Coupled with 32GB of RAM, a 512GB SSD for the operating system, and a 2 TB 2.5 inch Drive, it was ready to receive Windows 10 Professional.

Installing Windows 10 was easy, then adding Hyper-V, and then moving my VM’s across to it.  With the 32GB of memory, I was able to increase the memory of the Dynamics Virtual Machine to give it space to grow, and I still had memory left over.

Enabling the server for remote desktop access enabled me to unplug it from the screen and keyboard, and position it out of the way, simply connected to power and ethernet.  And there it sits, chugging away.



Servers in action

And this is what they look like.

Microsoft.Crm.Entities.PluginType and PluginTypeNode: System.Xml.XmlElement caused an exception

I was getting this error when trying to import a solution into an On Premise Dynamics 365 environment.

This was a solution that I knew had previously imported into other environments, so I was very confused why it would not import.  Turns out, the Sandbox Processing Service on the server was not actually running.

Restarting the Service allowed the solution import to proceed.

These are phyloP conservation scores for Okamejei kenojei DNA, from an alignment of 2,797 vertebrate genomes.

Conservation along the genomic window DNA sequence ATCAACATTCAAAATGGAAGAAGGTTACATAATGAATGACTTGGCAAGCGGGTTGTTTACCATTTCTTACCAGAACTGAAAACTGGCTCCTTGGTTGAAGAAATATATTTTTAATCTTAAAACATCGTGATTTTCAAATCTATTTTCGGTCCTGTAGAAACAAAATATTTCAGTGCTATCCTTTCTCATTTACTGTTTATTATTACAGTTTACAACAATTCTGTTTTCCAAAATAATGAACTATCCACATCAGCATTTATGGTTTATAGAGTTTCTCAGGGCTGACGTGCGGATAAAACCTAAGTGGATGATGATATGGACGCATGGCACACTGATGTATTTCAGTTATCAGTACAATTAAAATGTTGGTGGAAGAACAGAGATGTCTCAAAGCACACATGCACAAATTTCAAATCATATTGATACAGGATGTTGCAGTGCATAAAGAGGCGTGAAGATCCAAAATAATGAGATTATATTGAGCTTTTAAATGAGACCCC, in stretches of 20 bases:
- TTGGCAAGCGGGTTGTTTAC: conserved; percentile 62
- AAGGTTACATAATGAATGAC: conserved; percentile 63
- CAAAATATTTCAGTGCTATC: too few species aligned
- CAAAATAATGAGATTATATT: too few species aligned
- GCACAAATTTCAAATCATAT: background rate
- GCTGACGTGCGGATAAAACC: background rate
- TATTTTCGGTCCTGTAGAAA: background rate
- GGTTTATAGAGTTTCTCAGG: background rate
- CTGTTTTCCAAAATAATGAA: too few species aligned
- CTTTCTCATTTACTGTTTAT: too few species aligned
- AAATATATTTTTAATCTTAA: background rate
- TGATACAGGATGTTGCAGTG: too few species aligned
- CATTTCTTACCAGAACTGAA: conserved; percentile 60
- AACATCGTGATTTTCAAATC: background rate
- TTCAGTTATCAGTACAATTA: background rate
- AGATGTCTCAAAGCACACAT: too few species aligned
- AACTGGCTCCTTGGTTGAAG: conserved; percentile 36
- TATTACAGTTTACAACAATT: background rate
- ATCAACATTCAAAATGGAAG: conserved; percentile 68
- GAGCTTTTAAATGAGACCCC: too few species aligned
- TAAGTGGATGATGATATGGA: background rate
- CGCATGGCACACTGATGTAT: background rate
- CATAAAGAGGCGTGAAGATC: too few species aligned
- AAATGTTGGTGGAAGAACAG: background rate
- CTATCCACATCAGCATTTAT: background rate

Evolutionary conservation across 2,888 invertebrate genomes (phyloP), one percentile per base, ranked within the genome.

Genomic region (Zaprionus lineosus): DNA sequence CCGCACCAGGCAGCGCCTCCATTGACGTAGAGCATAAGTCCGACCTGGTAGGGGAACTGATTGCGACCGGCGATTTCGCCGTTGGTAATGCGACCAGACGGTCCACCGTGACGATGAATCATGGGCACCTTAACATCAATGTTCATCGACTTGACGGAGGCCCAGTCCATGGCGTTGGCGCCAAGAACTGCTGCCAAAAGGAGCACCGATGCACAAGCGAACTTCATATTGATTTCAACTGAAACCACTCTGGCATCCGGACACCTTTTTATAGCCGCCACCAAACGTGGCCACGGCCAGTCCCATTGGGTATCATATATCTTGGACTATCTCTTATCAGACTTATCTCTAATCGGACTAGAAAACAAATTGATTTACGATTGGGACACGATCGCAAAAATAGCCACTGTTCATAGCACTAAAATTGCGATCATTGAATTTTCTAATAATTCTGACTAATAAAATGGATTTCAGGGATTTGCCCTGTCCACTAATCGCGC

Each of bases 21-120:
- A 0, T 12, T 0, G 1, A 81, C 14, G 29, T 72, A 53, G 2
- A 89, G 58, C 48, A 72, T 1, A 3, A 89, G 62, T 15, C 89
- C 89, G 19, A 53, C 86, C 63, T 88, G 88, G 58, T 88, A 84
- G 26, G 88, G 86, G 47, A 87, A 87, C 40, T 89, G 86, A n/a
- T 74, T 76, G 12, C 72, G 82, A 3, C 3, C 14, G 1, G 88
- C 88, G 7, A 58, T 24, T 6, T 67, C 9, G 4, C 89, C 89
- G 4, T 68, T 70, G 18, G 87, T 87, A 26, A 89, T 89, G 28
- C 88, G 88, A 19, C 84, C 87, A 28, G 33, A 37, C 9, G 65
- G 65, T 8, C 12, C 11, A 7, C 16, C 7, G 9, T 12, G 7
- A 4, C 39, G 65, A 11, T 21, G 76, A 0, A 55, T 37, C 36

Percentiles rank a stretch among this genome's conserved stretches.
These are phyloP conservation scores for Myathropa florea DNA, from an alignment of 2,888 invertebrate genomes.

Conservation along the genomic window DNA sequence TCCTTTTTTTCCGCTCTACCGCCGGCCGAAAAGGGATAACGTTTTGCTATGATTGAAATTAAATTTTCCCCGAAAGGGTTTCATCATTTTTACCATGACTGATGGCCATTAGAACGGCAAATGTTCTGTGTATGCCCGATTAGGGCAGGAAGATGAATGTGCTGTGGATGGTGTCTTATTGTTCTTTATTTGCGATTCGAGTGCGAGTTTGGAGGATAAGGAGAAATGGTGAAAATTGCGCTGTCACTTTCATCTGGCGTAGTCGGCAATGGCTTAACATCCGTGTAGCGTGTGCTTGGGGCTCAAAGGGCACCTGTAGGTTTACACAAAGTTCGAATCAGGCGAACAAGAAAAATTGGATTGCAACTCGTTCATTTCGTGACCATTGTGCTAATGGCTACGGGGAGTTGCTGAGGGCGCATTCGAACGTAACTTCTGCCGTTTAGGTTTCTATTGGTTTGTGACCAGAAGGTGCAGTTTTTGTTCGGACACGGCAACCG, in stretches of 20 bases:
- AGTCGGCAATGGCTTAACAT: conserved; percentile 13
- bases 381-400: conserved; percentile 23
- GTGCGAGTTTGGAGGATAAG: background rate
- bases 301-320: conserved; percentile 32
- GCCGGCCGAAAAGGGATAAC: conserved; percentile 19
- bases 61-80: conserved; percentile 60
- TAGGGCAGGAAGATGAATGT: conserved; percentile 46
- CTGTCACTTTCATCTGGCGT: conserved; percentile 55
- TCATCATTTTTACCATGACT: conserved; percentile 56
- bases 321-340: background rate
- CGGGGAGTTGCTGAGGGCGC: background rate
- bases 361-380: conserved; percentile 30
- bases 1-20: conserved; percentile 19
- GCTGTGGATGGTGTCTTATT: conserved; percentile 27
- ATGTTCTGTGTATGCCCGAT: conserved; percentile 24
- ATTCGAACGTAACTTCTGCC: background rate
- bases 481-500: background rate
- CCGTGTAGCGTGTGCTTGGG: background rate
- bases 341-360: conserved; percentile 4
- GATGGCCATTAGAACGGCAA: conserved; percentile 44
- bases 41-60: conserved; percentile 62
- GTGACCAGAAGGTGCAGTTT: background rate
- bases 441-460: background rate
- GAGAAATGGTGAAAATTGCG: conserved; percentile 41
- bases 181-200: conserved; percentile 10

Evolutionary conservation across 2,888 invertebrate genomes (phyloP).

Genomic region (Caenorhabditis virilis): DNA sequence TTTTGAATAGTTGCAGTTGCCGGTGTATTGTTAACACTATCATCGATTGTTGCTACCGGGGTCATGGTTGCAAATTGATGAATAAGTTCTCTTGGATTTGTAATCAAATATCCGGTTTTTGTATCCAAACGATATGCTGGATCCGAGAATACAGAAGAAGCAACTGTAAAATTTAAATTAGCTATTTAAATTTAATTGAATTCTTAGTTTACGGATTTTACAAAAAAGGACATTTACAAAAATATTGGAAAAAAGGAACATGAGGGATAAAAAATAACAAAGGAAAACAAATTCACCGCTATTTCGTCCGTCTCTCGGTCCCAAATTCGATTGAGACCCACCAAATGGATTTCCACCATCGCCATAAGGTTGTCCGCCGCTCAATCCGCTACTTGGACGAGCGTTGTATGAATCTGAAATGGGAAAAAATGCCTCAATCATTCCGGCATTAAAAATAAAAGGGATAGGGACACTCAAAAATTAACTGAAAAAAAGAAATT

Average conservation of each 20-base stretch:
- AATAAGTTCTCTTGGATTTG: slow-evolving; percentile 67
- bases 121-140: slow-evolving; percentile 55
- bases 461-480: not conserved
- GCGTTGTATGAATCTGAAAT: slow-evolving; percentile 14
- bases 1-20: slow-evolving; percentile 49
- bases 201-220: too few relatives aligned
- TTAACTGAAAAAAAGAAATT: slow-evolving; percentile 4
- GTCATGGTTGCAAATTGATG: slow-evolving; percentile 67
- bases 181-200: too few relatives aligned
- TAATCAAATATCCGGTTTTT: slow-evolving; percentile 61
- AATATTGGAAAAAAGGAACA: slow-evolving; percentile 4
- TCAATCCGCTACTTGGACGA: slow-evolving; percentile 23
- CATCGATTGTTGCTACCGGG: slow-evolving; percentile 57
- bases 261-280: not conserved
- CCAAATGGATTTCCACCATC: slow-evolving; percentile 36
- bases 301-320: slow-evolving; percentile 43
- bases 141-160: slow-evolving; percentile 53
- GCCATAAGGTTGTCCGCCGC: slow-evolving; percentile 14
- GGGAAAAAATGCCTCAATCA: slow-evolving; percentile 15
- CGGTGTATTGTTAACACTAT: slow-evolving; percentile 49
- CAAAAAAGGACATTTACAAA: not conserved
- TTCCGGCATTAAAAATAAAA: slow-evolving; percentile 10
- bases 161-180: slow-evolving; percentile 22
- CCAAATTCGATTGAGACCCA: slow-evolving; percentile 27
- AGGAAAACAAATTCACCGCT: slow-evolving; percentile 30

I believe this must have happened as we had experienced a power cut, and I have certainly seen Dynamics services not restart properly when a server is not safely switched off correctly.  Also, it may have had something to do with the fact that this one little Virtual Machine server was running about 20 different CRM Organisations at once.

Anyway, never assume that its an issue with your solution.  Nine times out of ten, it is, but always remember to check your environment as well.


Dynamics Solution Dashboard

I have decided to release a small utility that I have been working on to assist me in my day to day work with Dynamics CRM.  A common requirement in the standard Development, Test, Train and Production environment setup is the moving of solutions between organisations, and version numbering.  One thing I often need to do is to check the version numbers of a solution across different CRM instances, to see if there are any discrepancies.

I needed a tool that could just do it for me with a click of a button and highlight any differences.

And so, here it is.

The application can simply be configured to connect to any number of CRM environments (within reason) and it will detect all of the solutions installed, and their version numbers, and show them in a grid.  Any instances where an environment does not have the same version number, the solution is highlighted.